By SIMON COLLINS
Otago University has found that overweight women lose weight more quickly on the "Zone" diet than if they follow conventional dietary advice.
A study by the university's Edgar National Centre for Diabetes Research found that women also lost weight faster on the controversial Atkins diet, but they started to gain weight again within a year.
The study concludes that the Zone diet, promoted by American doctor Barry Sears, "may be the best overall approach to reducing the risk of cardiovascular disease and Type 2 diabetes".
The lead researcher, Dr Kirsten McAuley, said that although thousands of studies had been made of the Atkins diet, the Otago research was the world's first direct comparison of Atkins, Zone and conventional dietary advice in a test which did not have a high dropout rate.
Eighty-eight per cent of the overweight Dunedin women in the study stuck it out for at least a year, providing data on 96 women with an average age of 45.
All were "insulin-resistant", a pre-diabetic condition where the body's ability to use insulin to absorb sugar is reduced.
In full diabetics, insulin resistance causes a dangerous buildup of blood sugar which the body cannot absorb.
In the pre-diabetic stage, the body copes by producing more insulin.
The women were divided into three groups - one on the Atkins diet, one on the Zone diet and the third being given conventional diet advice.
The Atkins and Zone diets aim to slash intake of carbohydrates, including sugar.
Dr McAuley said the Atkins was more extreme, starting with 20g of carbohydrates a day, equivalent to half a slice of toast or half a banana.
The Zone diet emphasises high protein foods to offset low carbohydrates, advocating a balance of one-third low-fat protein such as meat, eggs and beans, and two-thirds fruit and vegetables.
Conventional dietary advice also emphasises eating plenty of fruit and vegetables, but with less emphasis on meat because of worries about high fat increasing the heart attack risk.
Researcher Kylie Smith told the first conference of the New Zealand branch of the Australasian Society for the Study of Obesity in Auckland yesterday that all the women in the study were seen weekly for four months and then checked again at six months and a year.
After six months the women on the Atkins and Zone diets had lost an average of 8kg. Women following conventional advice lost only 5kg.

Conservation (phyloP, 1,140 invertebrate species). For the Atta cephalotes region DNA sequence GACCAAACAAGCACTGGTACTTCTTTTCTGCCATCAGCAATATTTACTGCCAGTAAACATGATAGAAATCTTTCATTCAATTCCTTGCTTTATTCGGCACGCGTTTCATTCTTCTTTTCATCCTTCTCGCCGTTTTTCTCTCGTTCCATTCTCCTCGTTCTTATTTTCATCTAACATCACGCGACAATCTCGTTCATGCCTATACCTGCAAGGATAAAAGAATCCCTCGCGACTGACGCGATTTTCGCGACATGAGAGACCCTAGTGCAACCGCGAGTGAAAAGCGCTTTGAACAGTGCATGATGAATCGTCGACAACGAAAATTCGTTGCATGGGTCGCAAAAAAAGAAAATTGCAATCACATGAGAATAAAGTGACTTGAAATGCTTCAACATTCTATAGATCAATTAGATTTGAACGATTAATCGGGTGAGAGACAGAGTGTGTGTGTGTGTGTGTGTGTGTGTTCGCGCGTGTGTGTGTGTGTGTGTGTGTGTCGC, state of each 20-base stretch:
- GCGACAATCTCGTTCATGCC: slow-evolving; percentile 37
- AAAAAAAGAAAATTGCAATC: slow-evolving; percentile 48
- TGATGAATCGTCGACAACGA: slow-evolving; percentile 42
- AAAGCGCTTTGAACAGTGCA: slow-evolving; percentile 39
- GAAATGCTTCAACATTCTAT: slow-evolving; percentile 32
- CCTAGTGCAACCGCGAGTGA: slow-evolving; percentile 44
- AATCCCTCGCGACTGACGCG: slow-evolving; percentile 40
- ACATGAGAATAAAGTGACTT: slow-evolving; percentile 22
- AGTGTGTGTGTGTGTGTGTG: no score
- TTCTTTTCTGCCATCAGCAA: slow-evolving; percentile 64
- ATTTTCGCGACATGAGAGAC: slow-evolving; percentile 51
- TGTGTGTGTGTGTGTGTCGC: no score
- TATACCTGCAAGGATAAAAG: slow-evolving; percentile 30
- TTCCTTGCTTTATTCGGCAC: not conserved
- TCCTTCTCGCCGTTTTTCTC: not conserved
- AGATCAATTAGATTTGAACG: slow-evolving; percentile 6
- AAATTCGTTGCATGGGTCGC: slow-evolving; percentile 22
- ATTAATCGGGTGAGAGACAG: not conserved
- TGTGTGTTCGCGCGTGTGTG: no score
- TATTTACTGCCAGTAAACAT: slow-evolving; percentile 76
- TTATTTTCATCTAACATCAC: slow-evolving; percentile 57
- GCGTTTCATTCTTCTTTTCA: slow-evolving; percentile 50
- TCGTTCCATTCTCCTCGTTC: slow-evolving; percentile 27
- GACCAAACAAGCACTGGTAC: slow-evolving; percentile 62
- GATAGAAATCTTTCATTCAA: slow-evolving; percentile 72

After a year, the Atkins dieters were gaining weight again and were 5.4kg below their starting points. The conventional eaters were still 4.5kg lighter, and the Zoners were the winners with average weights 6.5kg below where they started.
Dr McAuley warned that diabetics with signs of kidney disease should avoid the Zone diet.
"There is no one best bet or wonder diet that's going to solve obesity," she said. "We need to consider a variety of options for different people who have different eating habits and preferences."
Surprisingly, the study found that after six months, women on all three diets had about the same amount of "bad" LDL cholesterol, the main warning signal for heart attacks.
"It was expected that LDL would increase under the Atkins diet," Ms Smith said.
Atkins allows people to eat high-fat steaks as long as they have minimal carbohydrates.
After two months, the conventional eaters were getting 49 per cent of their energy calories from carbohydrates, compared with 34 per cent for the Zoners and 11 per cent under the Atkins diet.
But the Atkins dieters paid a painful price - "a significant number" needed to take anti-constipation pills because they missed out on bread and other high-fibre foods.
They ate an average of only 9g a day of dietary fibre, compared with about 20g a day for both the other two groups.
"Those on the Zone diet did seem to enjoy it better," Ms Smith said.
How old and new compare
* Eat plenty of fruit and veges (at least two fruits and three vegetables a day).
* Eat plenty of breads and cereals, preferably wholegrain (six daily slices of bread, half-cups of breakfast cereal or cups of rice or pasta).
* Drink low-fat milk and dairy products (two daily glasses of milk or pottles of yoghurt or four slices of cheese).
* Eat one serving a day of meat, eggs and nuts (two slices of meat, one steak, one chicken leg, one fish fillet, one egg or three-quarters of a cup of beans).
* Aim to get calories from carbohydrates 50-55 per cent, fat 30-33 per cent (including 8-10 per cent saturated fat), protein 11-15 per cent.
* Aim for 30g of fibre a day from vegetables, wholegrains, beans and peas.
* Initial daily limit of 20g of carbohydrate, obtained from unprocessed salads and other non-starchy vegetables. Avoid high-sugar processed foods such as bread, rice, pasta or vegetables grown underground.
* Eat mainly meat, dairy products and salad vegetables to keep you full.
* Gradually increase carbohydrates such as high-fibre veges, fruits, beans, peas and wholegrains to the level that keeps your body at the right weight.
* Take multivitamin pills and an essential oils/fatty acid formula to ensure adequate nutrition.
* No precise aims for calorie intake proportions, but very low carbohydrate means high proteins and fats.
* Eat at last three meals and two snacks a day to stay within the "zone" where you are not hungry and have a clear mental focus.
* Divide your plate into three equal sections. One-third should be enough low-fat protein to fit in the palm of your hand, and two-thirds should be fruits and vegetables, with a dash of fat such as olive oil.
* Eat plenty of leafy green vegetables and fruits.
* Eat less pasta, breads, grains and starches.
* Aim to get calories from protein 30 per cent, fat 30 per cent, carbohydrates 40 per cent.
Herald Feature: Health
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By SIMON COLLINS